The warnings about a solar flare of a particular strength and type have been around for a long time. But now, much of the world's economic structure is built upon fragile and relatively unprotected electronic and electrical systems. The odds of a major flare that would knock out power grids, satellite based communications and control systems and anything to do with the web are higher simply because the equivalent of a great city has been built on the side of a very active volcano.
According to the financial times, a major flare or electromagnetic storm that is capable of knocking out power grids, electronics and satellite based systems could cost over $2000 billion in lost satellite functionality and permanent damage, power grid failures and the resulting loss of functionality or damage to untold amounts of equipment and communications capability.
The term that is used by the scientists who help to set national policies about such solar storms is "space weather". The dire warnings come from discussions held by the American Association for the Advancement of Scientists at the organization's annual meeting. A statement by one of the participants, UK Chief Scientist Sir John Beddington, pointed out that the sun is coming out of a period of relative inactivity. At the same time, there are many more systems that are vulnerable to damage since the last period of great solar activity.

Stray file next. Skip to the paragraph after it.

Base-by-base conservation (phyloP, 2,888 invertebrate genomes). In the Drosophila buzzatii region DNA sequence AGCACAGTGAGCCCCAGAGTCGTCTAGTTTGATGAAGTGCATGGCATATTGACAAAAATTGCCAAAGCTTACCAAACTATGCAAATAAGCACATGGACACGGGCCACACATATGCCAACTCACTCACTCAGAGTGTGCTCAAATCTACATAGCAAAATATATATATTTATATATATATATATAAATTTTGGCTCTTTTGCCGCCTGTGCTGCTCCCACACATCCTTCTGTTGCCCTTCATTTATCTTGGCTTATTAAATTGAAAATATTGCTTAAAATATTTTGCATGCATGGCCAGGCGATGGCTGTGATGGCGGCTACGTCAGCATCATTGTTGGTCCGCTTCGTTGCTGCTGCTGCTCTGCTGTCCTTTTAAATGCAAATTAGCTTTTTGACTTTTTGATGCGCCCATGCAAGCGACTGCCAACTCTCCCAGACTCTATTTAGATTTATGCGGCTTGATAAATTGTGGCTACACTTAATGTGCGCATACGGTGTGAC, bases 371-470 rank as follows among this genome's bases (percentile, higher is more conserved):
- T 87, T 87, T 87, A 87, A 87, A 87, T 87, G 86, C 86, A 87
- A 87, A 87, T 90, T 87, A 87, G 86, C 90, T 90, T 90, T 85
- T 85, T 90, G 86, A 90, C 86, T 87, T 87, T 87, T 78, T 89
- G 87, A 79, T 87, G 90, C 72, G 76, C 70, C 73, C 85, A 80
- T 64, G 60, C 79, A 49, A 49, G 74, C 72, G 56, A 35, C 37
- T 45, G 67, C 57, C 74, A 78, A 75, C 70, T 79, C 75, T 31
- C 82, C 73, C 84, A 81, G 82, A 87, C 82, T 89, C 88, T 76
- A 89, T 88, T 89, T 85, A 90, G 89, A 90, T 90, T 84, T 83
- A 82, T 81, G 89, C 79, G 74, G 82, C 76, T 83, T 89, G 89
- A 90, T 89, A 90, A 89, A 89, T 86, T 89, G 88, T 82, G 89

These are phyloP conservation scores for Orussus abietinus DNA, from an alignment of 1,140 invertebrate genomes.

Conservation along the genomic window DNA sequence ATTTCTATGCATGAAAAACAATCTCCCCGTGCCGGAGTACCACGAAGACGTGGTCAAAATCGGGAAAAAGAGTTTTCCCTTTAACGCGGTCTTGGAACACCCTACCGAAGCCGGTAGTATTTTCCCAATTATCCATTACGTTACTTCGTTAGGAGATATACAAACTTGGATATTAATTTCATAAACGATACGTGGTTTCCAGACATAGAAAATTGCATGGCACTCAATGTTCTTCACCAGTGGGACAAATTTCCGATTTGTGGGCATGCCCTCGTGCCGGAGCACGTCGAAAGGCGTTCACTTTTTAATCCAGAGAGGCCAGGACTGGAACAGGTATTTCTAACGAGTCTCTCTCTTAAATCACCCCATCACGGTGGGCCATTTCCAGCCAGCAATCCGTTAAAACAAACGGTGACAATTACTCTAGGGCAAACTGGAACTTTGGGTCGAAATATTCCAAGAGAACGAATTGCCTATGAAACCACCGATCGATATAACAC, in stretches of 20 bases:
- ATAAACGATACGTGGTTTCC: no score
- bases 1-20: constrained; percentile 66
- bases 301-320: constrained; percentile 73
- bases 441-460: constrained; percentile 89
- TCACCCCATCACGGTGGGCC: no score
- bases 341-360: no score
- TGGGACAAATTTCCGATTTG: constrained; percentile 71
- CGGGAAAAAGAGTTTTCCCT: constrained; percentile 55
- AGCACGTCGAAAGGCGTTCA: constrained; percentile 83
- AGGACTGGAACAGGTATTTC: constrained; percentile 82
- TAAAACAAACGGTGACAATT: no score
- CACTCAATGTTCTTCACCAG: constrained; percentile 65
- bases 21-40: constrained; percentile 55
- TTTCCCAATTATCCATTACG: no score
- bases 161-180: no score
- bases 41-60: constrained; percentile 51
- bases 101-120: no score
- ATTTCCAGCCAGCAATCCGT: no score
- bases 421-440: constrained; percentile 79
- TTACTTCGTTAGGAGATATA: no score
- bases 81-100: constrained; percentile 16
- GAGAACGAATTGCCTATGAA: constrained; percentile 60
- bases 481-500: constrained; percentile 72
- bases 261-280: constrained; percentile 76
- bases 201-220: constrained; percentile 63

The Carrington event describes a solar storm so powerful that it knocked out the world's telegraph infrastructure in 1859. But the cautions are to not "overhype" the dangers and potentials of a solar storm while giving enough of a warning to move governments to start planning and budgeting for detection and warning systems.
As a result, the time for predicting and preparing is now, according to US National Oceanic and Atmospheric director, Jane Lubchenco. Since it can take years to develop plans and to set budgets for carrying out those plans, the dire and official warnings serve as the best way to gain some political, corporate and governmental momentum in directing time and funds toward the preparation.
As an example of the need for more attention to increasing solar activity, according to The Space Review, the UK has not even added solar flares to its national risk register, which the UK uses to plan for emergencies. Sweden, on the other hand, is more vulnerable to solar flares because of its extreme northern location and has put more priority on preparing for the power of such storms.
A solar flare is simply defined as a large explosion of the Sun. Flares are classified as A, B, C, M, or X. The flares produce a burst of radiation that can go across the entire electromagnetic spectrum. The spectrum includes gamma rays, x-rays, ultraviolet, visible, infrared, and radio waves. Electrons, protons and heavy nuclei are heated up and sent into the solar atmosphere and beyond. Depending on the strength of the flare, these waves are the source of the damage.
X class flares are the "biggest" and can cause the most serious global blackouts and damage. M class flares are medium sized, and C class flares are relatively small.
Up to now, solar flares have been all about gas, heat, magnetism and X-rays. But a relatively new type of storm, Proton storms, has caused concern and changed the way that scientists are looking at solar flares, according to NASA Science News.